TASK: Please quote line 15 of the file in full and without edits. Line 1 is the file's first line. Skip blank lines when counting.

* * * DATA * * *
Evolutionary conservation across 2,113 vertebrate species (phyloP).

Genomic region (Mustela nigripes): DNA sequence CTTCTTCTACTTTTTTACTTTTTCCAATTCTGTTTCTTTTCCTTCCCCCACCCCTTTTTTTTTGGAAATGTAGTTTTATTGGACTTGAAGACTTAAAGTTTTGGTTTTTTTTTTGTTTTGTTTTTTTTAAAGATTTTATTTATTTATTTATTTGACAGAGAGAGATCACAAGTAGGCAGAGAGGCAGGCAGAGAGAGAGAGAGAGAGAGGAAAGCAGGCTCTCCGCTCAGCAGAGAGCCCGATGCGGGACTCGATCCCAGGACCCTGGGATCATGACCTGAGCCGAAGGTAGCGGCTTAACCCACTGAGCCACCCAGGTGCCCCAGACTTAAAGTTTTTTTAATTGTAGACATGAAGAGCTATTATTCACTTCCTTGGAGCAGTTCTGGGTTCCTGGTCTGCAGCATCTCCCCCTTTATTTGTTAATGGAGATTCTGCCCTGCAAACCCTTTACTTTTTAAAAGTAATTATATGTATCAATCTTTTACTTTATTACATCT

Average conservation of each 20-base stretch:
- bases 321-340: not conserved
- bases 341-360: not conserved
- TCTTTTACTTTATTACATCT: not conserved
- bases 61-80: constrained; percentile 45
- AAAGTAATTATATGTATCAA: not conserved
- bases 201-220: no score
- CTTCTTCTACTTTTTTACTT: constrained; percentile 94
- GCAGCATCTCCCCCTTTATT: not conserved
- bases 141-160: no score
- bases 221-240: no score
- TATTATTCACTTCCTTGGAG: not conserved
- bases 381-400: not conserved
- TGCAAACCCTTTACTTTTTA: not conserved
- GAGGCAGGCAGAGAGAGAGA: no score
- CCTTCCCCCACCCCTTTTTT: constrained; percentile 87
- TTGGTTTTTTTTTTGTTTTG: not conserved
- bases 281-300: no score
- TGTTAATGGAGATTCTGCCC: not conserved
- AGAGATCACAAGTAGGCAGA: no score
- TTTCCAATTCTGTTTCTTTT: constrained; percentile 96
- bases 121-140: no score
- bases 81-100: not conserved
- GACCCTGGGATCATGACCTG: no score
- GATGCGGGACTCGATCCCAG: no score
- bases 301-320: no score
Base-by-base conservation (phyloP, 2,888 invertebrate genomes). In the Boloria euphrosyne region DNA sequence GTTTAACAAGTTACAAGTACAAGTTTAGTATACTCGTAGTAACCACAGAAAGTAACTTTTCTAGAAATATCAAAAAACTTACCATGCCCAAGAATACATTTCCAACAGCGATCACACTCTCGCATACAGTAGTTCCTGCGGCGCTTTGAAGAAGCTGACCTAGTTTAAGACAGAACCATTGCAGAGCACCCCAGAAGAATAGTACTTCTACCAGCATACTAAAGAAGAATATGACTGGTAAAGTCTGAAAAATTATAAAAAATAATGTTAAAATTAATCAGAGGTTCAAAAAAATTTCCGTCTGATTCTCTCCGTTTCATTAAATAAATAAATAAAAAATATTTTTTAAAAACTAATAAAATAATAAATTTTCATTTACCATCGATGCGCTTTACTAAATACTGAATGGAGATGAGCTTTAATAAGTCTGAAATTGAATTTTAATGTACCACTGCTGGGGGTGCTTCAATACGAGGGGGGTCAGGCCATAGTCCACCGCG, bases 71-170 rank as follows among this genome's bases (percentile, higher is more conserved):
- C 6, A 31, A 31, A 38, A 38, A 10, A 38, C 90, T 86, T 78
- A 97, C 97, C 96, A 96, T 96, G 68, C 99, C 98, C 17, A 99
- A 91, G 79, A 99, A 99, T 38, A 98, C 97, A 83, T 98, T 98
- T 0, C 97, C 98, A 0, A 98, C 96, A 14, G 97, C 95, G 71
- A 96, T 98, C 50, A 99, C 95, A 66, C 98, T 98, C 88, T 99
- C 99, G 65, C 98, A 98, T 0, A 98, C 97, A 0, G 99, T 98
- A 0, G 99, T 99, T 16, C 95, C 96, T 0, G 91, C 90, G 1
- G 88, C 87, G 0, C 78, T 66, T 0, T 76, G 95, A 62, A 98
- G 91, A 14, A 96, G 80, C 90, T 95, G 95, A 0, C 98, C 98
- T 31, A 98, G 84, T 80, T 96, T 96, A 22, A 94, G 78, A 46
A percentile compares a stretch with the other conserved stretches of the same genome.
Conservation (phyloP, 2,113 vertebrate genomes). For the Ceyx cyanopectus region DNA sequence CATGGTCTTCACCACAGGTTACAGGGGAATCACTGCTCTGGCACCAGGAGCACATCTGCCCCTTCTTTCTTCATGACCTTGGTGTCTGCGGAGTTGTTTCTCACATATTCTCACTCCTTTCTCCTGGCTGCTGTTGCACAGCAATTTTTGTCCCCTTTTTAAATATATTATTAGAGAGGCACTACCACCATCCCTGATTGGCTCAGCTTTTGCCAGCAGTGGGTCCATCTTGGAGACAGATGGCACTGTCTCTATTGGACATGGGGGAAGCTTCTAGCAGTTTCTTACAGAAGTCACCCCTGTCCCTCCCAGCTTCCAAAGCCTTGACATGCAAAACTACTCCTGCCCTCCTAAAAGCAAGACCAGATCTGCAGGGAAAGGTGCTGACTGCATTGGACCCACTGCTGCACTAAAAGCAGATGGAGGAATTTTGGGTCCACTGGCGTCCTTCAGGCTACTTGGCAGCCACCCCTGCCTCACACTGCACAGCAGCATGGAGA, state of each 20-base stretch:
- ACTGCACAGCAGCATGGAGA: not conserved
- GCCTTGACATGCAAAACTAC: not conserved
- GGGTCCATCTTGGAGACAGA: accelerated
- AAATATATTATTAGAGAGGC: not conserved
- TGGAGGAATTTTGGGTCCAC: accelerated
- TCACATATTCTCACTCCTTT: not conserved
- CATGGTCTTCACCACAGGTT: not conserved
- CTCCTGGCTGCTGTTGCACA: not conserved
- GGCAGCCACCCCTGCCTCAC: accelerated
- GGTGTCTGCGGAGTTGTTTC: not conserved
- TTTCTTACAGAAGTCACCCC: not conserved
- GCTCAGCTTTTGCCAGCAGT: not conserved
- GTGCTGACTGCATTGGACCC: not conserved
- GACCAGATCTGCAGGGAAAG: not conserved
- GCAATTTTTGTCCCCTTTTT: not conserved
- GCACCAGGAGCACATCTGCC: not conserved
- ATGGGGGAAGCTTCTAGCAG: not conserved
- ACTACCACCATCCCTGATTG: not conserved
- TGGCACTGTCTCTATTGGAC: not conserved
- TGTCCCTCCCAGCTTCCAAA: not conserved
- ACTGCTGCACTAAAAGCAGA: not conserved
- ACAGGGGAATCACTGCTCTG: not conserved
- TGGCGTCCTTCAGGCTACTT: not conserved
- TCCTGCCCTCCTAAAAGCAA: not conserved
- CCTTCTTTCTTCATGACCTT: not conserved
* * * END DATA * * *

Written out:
- bases 381-400: not conserved